How to Choose 3D Printing vs. CNC Machining Services

In today’s fast-paced manufacturing landscape, rapid prototyping and small-batch production have become essential for businesses to stay competitive. Two of the most popular technologies used for these purposes are 3D printing and CNC machining. While both methods can create high-quality parts and prototypes, they differ in their processes, materials, and applications. This article will provide an in-depth comparison of 3D printing services and CNC machining, helping you make an informed decision when choosing the best technology for your project.

3D Printing & CNC Machining

3D printing and CNC machining are two distinct manufacturing processes that have revolutionized the way we create parts and products.

3D printing, also known as additive manufacturing, builds objects layer by layer using materials like plastics, metals, and ceramics. This process is ideal for creating complex geometries, customized parts, and rapid prototypes, offering a high degree of design freedom and the ability to produce intricate internal structures that would be impossible or cost-prohibitive with traditional manufacturing methods.Read more about rapid prototyping.
Comparison between 3D printing and CNC machining

CNC (Computer Numerical Control) machining is a subtractive manufacturing process that uses computerized controls and cutting tools to remove material from a solid block, creating the desired shape or design. CNC machines can work with a wide range of materials, including metals, plastics, and composites, and are known for their precision, accuracy, and ability to create parts with tight tolerances and smooth surface finishes. The most common CNC machining techniques include milling, turning, and drilling.

Compare 3D Printing and CNC Machining


3D printing offers a wide range of materials, from common thermoplastics like ABS and PLA to high-performance polymers such as PEEK and Ultem. Metals like stainless steel, titanium, and aluminum can also be 3D printed using techniques like Direct Metal Laser Sintering (DMLS) or Electron Beam Melting (EBM). Ceramics and biocompatible materials are available for specialized applications in industries such as healthcare and aerospace.

In contrast, CNC machining primarily works with metals, plastics, and composites commonly used in traditional manufacturing. While CNC machining may have fewer material options, it can produce parts with higher strength, stiffness, and temperature resistance, making it suitable for demanding applications like automotive and aerospace components.

Complexity and Design Freedom

3D printing offers unmatched design freedom, allowing for the creation of complex geometries that would be impossible or cost-prohibitive with CNC machining. With 3D printing, designers can create intricate internal channels, lattice structures, and organic shapes without worrying about tool access or machining constraints. This makes 3D printing ideal for applications like lightweight aerospace components, customized medical implants, and complex heat exchangers.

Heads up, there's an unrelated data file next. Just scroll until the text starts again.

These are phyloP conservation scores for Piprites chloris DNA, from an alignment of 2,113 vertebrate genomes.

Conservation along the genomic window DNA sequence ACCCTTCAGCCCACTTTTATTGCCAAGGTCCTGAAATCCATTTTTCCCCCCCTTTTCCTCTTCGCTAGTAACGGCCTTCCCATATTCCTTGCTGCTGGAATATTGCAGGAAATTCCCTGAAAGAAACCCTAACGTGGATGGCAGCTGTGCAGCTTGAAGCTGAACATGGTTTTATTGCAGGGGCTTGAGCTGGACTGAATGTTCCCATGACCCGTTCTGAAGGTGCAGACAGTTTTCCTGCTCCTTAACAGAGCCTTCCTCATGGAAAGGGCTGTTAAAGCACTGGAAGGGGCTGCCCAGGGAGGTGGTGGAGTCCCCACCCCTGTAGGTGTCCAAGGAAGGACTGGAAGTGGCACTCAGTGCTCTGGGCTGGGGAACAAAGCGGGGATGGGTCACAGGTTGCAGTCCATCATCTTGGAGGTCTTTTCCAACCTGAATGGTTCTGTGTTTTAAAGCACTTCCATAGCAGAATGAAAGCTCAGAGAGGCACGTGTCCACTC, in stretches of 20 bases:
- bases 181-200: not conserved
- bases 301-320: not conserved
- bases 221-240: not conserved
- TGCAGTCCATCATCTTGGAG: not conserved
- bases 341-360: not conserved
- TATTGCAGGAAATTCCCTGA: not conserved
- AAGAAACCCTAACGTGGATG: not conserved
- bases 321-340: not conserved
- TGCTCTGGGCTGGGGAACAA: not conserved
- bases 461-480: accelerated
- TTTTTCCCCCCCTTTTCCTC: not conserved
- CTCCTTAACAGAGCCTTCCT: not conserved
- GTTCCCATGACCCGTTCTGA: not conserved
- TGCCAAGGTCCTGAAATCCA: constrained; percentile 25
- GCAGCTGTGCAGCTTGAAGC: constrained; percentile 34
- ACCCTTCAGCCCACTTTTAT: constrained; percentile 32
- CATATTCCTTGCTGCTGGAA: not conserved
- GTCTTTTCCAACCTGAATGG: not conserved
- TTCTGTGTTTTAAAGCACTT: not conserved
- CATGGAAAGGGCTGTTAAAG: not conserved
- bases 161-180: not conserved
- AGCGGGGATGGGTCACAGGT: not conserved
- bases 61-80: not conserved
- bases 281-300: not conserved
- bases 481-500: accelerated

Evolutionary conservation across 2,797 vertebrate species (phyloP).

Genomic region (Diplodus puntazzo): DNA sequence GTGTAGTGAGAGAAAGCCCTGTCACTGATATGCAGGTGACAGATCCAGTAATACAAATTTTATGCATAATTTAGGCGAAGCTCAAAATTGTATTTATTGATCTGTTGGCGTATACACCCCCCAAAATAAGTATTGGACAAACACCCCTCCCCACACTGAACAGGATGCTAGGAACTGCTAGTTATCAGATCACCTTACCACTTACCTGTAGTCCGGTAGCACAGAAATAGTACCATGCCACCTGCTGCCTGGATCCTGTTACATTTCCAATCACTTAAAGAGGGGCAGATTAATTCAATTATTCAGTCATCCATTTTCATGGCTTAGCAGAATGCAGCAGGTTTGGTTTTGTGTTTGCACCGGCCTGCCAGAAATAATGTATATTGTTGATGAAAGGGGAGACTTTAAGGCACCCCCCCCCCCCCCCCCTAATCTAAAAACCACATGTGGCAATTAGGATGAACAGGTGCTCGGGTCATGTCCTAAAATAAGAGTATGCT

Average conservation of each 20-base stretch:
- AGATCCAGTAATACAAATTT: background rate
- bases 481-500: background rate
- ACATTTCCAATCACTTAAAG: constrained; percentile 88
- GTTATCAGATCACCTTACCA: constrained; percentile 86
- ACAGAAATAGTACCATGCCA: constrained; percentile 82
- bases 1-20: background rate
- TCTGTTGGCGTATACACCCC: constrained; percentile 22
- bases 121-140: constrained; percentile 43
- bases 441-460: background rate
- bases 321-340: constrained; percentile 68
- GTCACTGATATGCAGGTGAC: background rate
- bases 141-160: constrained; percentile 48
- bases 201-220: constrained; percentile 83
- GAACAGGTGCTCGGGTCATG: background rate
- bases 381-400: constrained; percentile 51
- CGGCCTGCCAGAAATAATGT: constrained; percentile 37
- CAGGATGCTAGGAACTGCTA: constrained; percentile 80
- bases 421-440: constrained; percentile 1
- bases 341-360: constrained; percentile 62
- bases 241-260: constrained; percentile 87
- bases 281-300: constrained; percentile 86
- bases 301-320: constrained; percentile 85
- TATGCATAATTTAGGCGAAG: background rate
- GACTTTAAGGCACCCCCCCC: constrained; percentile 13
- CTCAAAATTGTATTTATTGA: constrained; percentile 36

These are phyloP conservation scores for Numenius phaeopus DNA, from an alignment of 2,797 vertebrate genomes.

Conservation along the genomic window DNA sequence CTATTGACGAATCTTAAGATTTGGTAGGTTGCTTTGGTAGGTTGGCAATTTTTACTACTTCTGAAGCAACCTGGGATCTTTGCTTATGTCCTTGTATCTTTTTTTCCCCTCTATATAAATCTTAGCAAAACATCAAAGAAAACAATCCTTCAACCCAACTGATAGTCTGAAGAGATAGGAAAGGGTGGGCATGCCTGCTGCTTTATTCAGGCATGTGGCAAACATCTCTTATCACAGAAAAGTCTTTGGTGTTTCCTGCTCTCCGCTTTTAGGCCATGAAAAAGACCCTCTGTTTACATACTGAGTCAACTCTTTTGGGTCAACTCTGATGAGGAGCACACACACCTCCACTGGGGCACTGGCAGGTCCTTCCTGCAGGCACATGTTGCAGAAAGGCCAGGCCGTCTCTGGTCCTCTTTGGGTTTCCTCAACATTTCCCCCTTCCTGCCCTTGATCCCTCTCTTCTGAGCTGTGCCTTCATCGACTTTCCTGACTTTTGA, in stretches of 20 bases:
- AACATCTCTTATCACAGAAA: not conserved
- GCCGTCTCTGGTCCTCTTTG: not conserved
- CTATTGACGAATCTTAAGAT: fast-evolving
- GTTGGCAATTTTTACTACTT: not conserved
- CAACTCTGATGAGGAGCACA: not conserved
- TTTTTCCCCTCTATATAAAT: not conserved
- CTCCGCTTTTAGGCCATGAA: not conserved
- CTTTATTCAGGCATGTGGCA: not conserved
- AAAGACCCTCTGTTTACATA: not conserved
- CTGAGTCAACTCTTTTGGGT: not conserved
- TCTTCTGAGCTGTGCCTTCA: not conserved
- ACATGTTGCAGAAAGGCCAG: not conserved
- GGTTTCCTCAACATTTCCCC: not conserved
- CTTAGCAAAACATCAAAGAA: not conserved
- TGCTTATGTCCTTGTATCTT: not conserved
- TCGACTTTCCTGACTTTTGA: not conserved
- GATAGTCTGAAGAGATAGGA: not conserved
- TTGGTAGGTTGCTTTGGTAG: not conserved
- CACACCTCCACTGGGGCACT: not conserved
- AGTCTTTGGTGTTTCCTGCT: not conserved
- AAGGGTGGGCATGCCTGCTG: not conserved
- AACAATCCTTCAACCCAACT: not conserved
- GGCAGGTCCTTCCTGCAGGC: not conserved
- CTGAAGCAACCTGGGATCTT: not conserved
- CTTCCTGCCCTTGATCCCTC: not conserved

CNC machining, although capable of producing complex shapes, may struggle with deep cavities, undercuts, or internal features that are difficult to access with cutting tools. However, CNC machining excels at creating precise, high-tolerance parts with tight dimensional accuracy, often achieving tolerances of ±0.025 mm or better, compared to the typical ±0.1 mm for most 3D printing processes.

Industrial 3D printing equipment

Speed and Lead Time

For prototyping and small-batch production, 3D printing is often faster than CNC machining. Once a 3D model is designed, it can be sent directly to a 3D printer for production without the need for toolpath programming, fixture design, or tool selection. This can significantly reduce lead times, allowing for rapid iteration and design validation.

In contrast, CNC machining may require the creation of custom fixtures, tooling, and NC programs, which can take several days or weeks depending on the complexity of the part. However, for larger production runs, CNC machining can outpace 3D printing once the setup is complete, as it can produce parts faster and more consistently. For example, a CNC machine can typically produce a simple aluminum part in a matter of minutes, while a 3D printer may take several hours to build the same part layer by layer.


The cost of 3D printing and CNC machining can vary widely depending on factors like part complexity, material selection, and production volume. For small quantities and complex designs, 3D printing is often more cost-effective, as it requires no upfront tooling investment and can produce parts with minimal material waste. A complex, low-volume prototype may cost a few hundred dollars to 3D print, while CNC machining the same part could cost thousands due to the need for custom fixturing and tooling. However, as production volumes increase, CNC machining becomes more economical, especially for simpler designs. The cost per part for CNC machining decreases significantly with higher volumes, as the initial setup costs are amortized over a larger number of parts.To further improve cost-effectiveness and efficiency, understanding build volume optimization tips can greatly enhance 3D printing processes, ensuring you get the most out of your 3D printing setup. It’s important to consider the entire lifecycle cost, including post-processing, assembly, and maintenance, when comparing the costs of 3D printing and CNC machining for a given application.